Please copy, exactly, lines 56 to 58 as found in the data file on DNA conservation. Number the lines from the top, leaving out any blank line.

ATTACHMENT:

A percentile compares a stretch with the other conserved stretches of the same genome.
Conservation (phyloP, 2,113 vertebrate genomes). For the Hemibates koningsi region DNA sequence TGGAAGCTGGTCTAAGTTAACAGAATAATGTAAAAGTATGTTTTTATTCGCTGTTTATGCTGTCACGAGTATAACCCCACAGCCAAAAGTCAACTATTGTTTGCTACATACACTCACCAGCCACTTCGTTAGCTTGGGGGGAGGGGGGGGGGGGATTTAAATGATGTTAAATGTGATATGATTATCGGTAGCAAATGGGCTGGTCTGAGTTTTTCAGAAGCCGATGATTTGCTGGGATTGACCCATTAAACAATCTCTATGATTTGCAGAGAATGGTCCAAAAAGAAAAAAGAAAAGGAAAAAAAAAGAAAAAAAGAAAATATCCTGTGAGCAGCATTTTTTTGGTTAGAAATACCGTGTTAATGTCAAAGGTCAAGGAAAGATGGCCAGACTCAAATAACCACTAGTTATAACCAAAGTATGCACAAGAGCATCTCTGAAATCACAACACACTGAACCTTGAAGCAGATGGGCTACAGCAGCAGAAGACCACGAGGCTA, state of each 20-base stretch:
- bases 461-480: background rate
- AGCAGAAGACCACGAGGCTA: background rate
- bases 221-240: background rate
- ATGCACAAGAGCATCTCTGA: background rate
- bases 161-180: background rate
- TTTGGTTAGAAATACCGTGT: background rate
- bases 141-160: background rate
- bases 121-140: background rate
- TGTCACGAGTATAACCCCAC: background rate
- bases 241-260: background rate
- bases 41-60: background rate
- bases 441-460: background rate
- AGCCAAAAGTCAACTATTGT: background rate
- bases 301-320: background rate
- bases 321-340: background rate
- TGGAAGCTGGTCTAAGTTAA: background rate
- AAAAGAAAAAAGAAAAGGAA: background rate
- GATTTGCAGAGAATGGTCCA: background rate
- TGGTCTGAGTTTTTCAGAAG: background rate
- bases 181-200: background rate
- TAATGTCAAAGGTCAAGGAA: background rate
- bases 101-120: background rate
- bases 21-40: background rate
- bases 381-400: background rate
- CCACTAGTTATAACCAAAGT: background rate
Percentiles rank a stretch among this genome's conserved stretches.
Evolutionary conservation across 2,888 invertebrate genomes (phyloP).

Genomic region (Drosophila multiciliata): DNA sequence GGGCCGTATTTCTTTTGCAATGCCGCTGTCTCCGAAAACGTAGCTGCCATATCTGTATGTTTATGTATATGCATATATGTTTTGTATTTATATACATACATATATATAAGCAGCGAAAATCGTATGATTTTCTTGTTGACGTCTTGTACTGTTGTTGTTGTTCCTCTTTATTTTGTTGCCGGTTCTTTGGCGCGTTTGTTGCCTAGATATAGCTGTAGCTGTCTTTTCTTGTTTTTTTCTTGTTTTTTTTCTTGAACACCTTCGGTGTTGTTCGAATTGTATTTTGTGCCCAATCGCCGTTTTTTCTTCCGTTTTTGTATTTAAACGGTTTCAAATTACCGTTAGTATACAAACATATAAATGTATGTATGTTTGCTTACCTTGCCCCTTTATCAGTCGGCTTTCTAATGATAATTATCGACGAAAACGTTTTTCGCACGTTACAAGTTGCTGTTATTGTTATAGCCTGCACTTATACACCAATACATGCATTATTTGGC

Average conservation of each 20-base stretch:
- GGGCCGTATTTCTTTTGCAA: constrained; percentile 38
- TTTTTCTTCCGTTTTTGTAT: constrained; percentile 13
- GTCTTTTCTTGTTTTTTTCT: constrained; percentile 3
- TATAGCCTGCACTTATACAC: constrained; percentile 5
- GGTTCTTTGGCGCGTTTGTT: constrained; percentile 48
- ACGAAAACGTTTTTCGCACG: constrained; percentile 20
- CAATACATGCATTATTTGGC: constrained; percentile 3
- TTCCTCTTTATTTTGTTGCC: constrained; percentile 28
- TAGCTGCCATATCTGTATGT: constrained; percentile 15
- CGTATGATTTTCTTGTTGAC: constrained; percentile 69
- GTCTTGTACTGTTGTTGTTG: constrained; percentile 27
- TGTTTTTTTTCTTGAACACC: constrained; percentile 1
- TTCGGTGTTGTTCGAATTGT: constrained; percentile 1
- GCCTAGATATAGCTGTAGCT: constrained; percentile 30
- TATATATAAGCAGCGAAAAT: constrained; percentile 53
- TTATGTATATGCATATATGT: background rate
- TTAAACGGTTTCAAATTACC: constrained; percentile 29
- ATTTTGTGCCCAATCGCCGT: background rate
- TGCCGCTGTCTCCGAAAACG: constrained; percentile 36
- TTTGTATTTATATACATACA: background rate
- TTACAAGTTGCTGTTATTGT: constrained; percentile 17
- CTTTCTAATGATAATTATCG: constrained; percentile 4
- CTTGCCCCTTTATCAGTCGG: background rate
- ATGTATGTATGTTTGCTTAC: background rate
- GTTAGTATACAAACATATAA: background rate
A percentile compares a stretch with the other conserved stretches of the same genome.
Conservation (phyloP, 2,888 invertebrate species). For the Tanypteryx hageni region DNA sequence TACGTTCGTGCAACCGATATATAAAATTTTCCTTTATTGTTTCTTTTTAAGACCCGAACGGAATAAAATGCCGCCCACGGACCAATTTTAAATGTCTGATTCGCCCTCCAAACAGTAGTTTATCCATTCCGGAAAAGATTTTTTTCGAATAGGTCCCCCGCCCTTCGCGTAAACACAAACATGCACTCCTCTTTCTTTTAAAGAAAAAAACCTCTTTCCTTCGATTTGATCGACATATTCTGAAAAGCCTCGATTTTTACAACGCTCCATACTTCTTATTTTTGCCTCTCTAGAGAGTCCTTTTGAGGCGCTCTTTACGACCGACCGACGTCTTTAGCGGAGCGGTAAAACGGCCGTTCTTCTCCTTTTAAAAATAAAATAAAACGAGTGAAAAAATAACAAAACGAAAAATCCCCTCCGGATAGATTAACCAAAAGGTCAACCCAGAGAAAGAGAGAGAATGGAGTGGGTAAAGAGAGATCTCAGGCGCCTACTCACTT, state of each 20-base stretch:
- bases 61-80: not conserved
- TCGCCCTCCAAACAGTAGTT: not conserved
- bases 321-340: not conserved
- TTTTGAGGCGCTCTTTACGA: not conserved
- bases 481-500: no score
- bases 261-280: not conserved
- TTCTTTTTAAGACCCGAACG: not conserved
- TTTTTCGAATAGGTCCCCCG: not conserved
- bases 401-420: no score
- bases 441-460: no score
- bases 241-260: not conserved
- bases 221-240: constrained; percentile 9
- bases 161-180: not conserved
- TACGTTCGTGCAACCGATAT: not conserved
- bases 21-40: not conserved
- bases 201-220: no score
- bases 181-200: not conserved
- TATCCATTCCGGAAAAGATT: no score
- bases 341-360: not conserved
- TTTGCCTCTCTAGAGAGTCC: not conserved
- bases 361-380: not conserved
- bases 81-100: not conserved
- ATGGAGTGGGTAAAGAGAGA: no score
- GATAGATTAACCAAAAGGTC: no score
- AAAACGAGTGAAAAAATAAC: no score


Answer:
- GTTAGTATACAAACATATAA: background rate
A percentile compares a stretch with the other conserved stretches of the same genome.
Conservation (phyloP, 2,888 invertebrate species). For the Tanypteryx hageni region DNA sequence TACGTTCGTGCAACCGATATATAAAATTTTCCTTTATTGTTTCTTTTTAAGACCCGAACGGAATAAAATGCCGCCCACGGACCAATTTTAAATGTCTGATTCGCCCTCCAAACAGTAGTTTATCCATTCCGGAAAAGATTTTTTTCGAATAGGTCCCCCGCCCTTCGCGTAAACACAAACATGCACTCCTCTTTCTTTTAAAGAAAAAAACCTCTTTCCTTCGATTTGATCGACATATTCTGAAAAGCCTCGATTTTTACAACGCTCCATACTTCTTATTTTTGCCTCTCTAGAGAGTCCTTTTGAGGCGCTCTTTACGACCGACCGACGTCTTTAGCGGAGCGGTAAAACGGCCGTTCTTCTCCTTTTAAAAATAAAATAAAACGAGTGAAAAAATAACAAAACGAAAAATCCCCTCCGGATAGATTAACCAAAAGGTCAACCCAGAGAAAGAGAGAGAATGGAGTGGGTAAAGAGAGATCTCAGGCGCCTACTCACTT, state of each 20-base stretch: